Sinkhole leak in Florida is under control, compulsory evacuation order lifted
China News Service, April 7th. According to a report by the American Broadcasting Corporation (ABC), a few days ago, a leak in an industrial sewage pond in Tampa Bay, Florida, caused people to worry. On the 6th local time, local officials said that the leakage of the sewage tank has been controlled and the relevant mandatory evacuation order has been lifted.
p >Recently, a sewage storage pond leaked in Tampa, Florida, USA.
According to previous media reports, this sewage pond is located in a mining area. There were signs of leakage in March. The amount of leaked water rose sharply on April 2. The state government was worried that the wall might collapse at any time, causing sewage to overflow. The sewage stored in the pond contains a large amount of phosphorus, nitrogen and other substances. If it flows into the waters of Tampa Bay or triggers red tide disasters; there is industrial waste phosphogypsum stored near the sewage pond, which contains a variety of radioactive substances and toxic heavy metals such as mercury, lead and arsenic. The bursting of the pond water may cause radioactive pollution.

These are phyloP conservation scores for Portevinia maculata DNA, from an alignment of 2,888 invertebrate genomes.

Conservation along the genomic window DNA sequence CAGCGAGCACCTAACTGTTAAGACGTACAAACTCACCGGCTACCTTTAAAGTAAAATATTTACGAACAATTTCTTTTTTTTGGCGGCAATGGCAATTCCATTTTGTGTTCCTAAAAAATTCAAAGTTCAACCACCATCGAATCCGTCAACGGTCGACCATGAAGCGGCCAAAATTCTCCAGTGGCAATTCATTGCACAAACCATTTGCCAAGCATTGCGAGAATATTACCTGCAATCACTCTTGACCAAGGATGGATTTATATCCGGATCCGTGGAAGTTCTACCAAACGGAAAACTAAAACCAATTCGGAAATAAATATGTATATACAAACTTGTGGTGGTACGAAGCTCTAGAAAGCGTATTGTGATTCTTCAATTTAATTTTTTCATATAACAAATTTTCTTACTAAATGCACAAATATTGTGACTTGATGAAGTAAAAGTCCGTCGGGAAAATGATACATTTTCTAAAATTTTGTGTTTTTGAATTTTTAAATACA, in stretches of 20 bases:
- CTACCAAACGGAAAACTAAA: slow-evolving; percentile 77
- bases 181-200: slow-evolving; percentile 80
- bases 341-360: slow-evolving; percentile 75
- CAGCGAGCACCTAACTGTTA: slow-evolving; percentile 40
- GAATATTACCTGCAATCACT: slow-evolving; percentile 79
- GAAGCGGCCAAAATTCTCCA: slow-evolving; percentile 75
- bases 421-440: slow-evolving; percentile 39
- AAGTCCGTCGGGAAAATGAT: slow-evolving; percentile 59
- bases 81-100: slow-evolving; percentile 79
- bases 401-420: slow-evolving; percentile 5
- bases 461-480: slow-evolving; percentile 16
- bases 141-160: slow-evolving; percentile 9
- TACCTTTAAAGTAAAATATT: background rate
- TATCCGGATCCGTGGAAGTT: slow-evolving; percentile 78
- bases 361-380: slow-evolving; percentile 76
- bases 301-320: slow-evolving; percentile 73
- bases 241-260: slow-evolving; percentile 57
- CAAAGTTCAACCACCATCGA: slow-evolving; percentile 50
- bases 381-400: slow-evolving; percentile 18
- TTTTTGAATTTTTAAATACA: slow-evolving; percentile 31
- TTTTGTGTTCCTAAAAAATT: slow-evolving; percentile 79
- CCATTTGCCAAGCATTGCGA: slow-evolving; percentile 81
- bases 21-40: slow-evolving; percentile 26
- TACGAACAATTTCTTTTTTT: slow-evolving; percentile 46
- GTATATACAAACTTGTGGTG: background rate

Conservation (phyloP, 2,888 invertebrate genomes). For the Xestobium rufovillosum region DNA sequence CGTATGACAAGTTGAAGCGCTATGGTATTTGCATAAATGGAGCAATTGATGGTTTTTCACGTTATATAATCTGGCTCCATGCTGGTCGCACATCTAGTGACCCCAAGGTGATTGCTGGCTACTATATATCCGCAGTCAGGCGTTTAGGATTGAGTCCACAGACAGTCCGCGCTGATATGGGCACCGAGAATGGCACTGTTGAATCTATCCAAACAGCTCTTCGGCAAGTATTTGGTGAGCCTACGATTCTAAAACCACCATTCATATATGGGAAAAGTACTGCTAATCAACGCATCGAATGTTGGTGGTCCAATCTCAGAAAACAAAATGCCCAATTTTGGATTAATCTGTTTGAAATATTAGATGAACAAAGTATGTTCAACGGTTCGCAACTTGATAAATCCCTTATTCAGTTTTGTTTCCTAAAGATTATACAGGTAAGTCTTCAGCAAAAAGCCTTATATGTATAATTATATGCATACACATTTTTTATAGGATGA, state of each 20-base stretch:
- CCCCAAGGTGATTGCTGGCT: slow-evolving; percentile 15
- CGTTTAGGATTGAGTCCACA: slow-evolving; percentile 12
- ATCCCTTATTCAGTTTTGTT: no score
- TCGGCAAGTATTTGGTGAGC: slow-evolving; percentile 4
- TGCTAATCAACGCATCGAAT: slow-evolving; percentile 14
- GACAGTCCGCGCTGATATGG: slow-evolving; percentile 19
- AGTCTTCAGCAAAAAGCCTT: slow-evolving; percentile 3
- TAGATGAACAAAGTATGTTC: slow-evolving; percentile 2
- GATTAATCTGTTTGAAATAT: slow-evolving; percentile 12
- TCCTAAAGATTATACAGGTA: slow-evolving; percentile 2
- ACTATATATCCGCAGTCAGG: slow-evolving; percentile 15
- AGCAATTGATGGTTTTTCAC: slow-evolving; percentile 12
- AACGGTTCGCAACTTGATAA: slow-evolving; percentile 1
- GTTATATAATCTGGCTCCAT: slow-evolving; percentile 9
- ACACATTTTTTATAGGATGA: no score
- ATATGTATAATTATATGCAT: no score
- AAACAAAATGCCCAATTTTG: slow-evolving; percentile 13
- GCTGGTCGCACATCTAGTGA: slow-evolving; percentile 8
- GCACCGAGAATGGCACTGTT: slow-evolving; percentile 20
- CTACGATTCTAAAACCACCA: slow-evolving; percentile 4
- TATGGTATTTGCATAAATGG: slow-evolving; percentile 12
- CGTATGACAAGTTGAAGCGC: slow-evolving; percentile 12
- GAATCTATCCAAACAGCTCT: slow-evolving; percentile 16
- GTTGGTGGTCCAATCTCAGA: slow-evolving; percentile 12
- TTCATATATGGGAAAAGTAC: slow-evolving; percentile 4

On April 3, Governor De Santis declared a state of emergency in the area where the incident occurred; as of the 4th, over 300 residents had received emergency evacuation orders and some highways were closed.
According to the latest news, in response to the sewage tank leak, relevant departments have deployed more than 20 pumps and other equipment. Initially, the cesspool stored about 480 million gallons of sewage, but after the leak was discovered, a large amount of sewage has been discharged.
Scott Hopps, an official in Manati County, Florida, stated that the mandatory evacuation order has been lifted and said: “We believe that the risk has been mitigated and controlled.” Prior to this, local officials had announced that a highway near the sinkhole would be reopened.
The report said that at the same time, a Florida lawmaker proposed to spend $200 million to clean up and close the cesspool. But it is currently unclear how officials plan to deal with this huge engineering challenge.